Manufacturing is a key base industry in Bozeman. Sporting and Athletic Goods is a key focus. The region’s access to the outdoors makes it an ideal testing ground for products like backpacks, boots, and bow sights.

Photonics, a growing industry in Montana, contributes to the economic base. Employment numbers are not as high as in service industries.

Both of these industries offer above market wages and a positive outlook for growth.

Government Jobs in Bozeman

Government jobs play a relatively smaller role in Gallatin County. Approximately 3,800 workers are employed in education at Montana State University providing economic stability. The university also supples a continuous supply of educated workers. The university’s research is contributing to the growing photonics industry.

Other Sources of Income

Bozeman residents derive a higher percentage of per capita income (32%) from investments compared to the national average (15%). This influx of external income boosts local spending power. It does pose a challenge as those reliant solely on earned income face affordability issues.

Outlook for Commercial Real Estate (CRE) in Bozeman

Bozeman boasts a diverse and resilient economy. It is skewed towards lower-paying industries, but there is growth in higher wage industries.

Demand for office and industrial real estate is contingent on attracting a stable workforce. The cost of living has not slowed growth in industries such as construction, professional services and manufacturing.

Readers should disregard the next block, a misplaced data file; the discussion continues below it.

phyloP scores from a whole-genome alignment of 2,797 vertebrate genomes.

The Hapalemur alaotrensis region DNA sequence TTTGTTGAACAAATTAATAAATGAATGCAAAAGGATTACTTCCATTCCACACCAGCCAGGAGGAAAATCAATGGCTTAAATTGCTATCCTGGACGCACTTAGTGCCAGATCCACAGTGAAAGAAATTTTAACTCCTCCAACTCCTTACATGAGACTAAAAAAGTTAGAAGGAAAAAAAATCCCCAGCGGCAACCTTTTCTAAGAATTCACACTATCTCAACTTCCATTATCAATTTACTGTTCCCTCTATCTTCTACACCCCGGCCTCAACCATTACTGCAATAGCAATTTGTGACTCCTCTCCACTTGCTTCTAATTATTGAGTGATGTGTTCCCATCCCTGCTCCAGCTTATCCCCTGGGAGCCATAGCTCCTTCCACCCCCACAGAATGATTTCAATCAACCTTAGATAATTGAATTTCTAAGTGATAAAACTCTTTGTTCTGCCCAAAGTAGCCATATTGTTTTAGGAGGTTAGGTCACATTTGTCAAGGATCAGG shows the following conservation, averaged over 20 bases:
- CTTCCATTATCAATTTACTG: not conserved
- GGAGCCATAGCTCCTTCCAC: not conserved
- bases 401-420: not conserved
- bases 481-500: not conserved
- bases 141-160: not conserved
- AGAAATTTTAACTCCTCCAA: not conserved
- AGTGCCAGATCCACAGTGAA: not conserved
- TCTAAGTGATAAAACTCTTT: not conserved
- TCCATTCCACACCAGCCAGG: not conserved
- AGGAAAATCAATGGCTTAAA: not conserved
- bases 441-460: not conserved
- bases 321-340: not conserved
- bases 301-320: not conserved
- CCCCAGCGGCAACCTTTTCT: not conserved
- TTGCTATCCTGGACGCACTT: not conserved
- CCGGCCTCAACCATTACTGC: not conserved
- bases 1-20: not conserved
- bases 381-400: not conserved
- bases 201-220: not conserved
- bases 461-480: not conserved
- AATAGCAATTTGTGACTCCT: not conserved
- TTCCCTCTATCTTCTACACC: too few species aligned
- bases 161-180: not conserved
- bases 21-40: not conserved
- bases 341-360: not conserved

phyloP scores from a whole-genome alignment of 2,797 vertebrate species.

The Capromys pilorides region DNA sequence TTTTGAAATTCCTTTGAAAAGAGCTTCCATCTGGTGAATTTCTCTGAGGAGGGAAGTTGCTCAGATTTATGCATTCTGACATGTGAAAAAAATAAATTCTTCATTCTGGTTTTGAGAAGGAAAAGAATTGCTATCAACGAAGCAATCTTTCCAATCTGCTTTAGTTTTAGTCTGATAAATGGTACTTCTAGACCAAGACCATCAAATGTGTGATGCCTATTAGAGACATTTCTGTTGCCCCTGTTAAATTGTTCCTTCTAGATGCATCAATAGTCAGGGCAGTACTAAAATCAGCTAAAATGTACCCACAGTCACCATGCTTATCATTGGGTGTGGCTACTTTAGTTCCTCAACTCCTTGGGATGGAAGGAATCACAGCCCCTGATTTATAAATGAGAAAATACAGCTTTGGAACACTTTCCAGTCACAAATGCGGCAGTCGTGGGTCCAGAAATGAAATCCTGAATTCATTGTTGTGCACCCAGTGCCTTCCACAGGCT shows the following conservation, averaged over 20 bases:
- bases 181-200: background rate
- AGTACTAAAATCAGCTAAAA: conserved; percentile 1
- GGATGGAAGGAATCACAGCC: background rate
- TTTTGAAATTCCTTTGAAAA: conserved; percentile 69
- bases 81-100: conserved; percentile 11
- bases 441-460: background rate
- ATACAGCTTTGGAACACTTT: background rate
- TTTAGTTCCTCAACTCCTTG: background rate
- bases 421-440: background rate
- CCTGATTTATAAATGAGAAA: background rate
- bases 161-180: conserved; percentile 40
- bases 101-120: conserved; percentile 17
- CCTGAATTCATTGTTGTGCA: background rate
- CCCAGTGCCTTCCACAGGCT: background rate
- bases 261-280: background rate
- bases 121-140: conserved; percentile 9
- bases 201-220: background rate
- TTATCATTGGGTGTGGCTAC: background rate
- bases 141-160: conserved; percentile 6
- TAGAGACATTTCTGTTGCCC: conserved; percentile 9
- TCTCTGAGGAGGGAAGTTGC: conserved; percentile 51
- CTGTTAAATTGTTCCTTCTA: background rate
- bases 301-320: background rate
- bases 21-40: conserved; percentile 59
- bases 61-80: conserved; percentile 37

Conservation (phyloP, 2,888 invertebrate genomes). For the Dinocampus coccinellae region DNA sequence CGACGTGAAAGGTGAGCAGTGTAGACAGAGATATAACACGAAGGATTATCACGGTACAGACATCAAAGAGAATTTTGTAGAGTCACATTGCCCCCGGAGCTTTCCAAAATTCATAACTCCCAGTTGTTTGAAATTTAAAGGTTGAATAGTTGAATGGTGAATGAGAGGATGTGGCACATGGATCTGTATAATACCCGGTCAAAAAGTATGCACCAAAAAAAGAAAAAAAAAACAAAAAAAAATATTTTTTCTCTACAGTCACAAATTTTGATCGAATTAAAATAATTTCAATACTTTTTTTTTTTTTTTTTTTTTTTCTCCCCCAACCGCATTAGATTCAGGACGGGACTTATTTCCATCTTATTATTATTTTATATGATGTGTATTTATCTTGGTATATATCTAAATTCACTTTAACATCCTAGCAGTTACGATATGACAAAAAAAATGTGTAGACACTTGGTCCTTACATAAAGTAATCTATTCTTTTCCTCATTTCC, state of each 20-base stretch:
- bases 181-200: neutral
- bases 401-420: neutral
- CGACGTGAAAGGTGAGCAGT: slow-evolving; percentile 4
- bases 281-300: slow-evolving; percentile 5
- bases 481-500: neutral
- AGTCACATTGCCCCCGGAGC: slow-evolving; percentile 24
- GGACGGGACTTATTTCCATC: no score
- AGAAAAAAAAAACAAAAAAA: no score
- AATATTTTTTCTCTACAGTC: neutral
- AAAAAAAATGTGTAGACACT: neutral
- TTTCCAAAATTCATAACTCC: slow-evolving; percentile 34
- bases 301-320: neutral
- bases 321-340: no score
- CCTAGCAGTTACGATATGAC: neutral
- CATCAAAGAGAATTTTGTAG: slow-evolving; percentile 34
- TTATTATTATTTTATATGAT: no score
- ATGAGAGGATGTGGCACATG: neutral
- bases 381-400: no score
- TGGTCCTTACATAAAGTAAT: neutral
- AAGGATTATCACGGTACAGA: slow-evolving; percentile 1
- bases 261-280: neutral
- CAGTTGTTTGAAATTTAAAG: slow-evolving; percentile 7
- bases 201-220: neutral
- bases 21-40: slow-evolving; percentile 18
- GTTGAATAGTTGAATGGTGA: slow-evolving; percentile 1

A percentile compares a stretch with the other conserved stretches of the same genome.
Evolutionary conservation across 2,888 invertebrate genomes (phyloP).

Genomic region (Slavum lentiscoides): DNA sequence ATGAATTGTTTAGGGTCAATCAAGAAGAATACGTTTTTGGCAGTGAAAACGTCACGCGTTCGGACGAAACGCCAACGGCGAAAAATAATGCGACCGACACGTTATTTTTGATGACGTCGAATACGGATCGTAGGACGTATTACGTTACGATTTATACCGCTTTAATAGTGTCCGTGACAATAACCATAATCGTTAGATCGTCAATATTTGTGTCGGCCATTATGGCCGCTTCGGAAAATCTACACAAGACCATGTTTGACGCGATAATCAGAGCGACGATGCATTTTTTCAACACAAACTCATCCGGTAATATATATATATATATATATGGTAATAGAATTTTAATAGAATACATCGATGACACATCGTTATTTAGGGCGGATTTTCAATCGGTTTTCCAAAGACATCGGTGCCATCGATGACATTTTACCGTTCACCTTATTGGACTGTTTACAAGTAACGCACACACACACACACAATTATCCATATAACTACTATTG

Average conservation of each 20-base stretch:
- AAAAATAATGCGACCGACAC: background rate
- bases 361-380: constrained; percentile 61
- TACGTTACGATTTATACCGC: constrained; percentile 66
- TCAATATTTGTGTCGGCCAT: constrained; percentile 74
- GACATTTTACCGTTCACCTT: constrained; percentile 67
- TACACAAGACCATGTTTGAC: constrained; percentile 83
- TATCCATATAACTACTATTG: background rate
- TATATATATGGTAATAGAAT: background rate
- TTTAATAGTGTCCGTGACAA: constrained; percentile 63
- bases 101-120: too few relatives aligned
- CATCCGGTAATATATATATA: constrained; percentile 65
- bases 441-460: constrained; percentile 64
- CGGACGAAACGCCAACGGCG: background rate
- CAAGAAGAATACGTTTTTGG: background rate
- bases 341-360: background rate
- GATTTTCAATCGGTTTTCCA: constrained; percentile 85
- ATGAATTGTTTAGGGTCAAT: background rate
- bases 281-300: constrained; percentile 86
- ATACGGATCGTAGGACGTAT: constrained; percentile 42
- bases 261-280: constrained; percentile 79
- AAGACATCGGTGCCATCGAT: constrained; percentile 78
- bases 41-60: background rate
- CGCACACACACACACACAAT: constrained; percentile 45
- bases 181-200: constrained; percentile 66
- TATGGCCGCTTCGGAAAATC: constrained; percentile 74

Lower-wage industries struggle with workforce challenges due to the high cost of living. This is impacting service and retail sectors. It has led to reduced hours and business closures. There is demand for these businesses, but the workforce is beginning to leave the region.

Multifamily demand is stabilizing, with higher-priced new developments facing slower than anticipated lease ups. Older, more affordable options remain in high demand. Multifamily is likely hitting the limit on what the market will bear for rents.

Despite a stable economy and positive outlook, careful consideration is key to designing buildings and spaces to align with the market. Multifamily is seeing pushback on rents, and may need to reconsider product type and underwriting assumptions going forward.

Spec industrial and retail projects are limited, with most coming in the form of build to suit options. Office has a substantial amount of speculative space coming to the market at a time when office utilization is shifting. For developers and investors seeking to offer new industrial, retail or office options, thorough market analysis is crucial. This can help prevent oversupply and ensure pricing aligns with the market.